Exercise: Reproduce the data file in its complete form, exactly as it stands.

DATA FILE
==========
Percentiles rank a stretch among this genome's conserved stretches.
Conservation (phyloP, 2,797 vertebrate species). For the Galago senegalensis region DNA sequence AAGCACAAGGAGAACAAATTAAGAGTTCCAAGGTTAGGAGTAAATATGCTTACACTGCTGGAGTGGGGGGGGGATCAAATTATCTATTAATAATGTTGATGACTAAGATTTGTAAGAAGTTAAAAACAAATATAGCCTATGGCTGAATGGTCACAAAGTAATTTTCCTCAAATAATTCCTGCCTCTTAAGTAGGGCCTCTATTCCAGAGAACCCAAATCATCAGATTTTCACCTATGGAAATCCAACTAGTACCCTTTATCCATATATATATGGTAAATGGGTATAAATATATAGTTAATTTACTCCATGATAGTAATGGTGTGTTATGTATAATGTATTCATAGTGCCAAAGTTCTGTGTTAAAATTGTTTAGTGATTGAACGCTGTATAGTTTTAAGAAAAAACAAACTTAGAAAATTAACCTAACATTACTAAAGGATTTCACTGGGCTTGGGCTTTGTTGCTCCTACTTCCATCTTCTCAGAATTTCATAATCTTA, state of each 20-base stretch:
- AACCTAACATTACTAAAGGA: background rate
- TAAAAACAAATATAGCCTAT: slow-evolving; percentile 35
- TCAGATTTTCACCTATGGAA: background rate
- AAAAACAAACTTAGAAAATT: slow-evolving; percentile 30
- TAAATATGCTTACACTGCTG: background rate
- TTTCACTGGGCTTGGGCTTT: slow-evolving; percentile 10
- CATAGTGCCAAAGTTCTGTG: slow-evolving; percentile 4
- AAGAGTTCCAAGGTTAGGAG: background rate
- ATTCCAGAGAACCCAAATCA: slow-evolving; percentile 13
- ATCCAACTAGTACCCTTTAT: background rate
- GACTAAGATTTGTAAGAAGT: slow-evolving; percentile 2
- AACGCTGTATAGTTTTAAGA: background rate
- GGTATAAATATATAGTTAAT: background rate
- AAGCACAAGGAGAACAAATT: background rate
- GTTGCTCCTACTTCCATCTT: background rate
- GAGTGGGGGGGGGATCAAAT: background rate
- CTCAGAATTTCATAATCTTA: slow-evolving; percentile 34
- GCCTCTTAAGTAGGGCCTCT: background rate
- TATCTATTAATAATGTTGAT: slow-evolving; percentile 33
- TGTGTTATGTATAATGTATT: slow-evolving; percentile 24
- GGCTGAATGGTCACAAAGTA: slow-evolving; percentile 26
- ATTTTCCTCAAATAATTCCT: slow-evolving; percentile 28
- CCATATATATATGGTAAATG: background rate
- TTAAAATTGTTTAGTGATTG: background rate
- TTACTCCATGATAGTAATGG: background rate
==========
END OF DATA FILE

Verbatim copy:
Percentiles rank a stretch among this genome's conserved stretches.
Conservation (phyloP, 2,797 vertebrate species). For the Galago senegalensis region DNA sequence AAGCACAAGGAGAACAAATTAAGAGTTCCAAGGTTAGGAGTAAATATGCTTACACTGCTGGAGTGGGGGGGGGATCAAATTATCTATTAATAATGTTGATGACTAAGATTTGTAAGAAGTTAAAAACAAATATAGCCTATGGCTGAATGGTCACAAAGTAATTTTCCTCAAATAATTCCTGCCTCTTAAGTAGGGCCTCTATTCCAGAGAACCCAAATCATCAGATTTTCACCTATGGAAATCCAACTAGTACCCTTTATCCATATATATATGGTAAATGGGTATAAATATATAGTTAATTTACTCCATGATAGTAATGGTGTGTTATGTATAATGTATTCATAGTGCCAAAGTTCTGTGTTAAAATTGTTTAGTGATTGAACGCTGTATAGTTTTAAGAAAAAACAAACTTAGAAAATTAACCTAACATTACTAAAGGATTTCACTGGGCTTGGGCTTTGTTGCTCCTACTTCCATCTTCTCAGAATTTCATAATCTTA, state of each 20-base stretch:
- AACCTAACATTACTAAAGGA: background rate
- TAAAAACAAATATAGCCTAT: slow-evolving; percentile 35
- TCAGATTTTCACCTATGGAA: background rate
- AAAAACAAACTTAGAAAATT: slow-evolving; percentile 30
- TAAATATGCTTACACTGCTG: background rate
- TTTCACTGGGCTTGGGCTTT: slow-evolving; percentile 10
- CATAGTGCCAAAGTTCTGTG: slow-evolving; percentile 4
- AAGAGTTCCAAGGTTAGGAG: background rate
- ATTCCAGAGAACCCAAATCA: slow-evolving; percentile 13
- ATCCAACTAGTACCCTTTAT: background rate
- GACTAAGATTTGTAAGAAGT: slow-evolving; percentile 2
- AACGCTGTATAGTTTTAAGA: background rate
- GGTATAAATATATAGTTAAT: background rate
- AAGCACAAGGAGAACAAATT: background rate
- GTTGCTCCTACTTCCATCTT: background rate
- GAGTGGGGGGGGGATCAAAT: background rate
- CTCAGAATTTCATAATCTTA: slow-evolving; percentile 34
- GCCTCTTAAGTAGGGCCTCT: background rate
- TATCTATTAATAATGTTGAT: slow-evolving; percentile 33
- TGTGTTATGTATAATGTATT: slow-evolving; percentile 24
- GGCTGAATGGTCACAAAGTA: slow-evolving; percentile 26
- ATTTTCCTCAAATAATTCCT: slow-evolving; percentile 28
- CCATATATATATGGTAAATG: background rate
- TTAAAATTGTTTAGTGATTG: background rate
- TTACTCCATGATAGTAATGG: background rate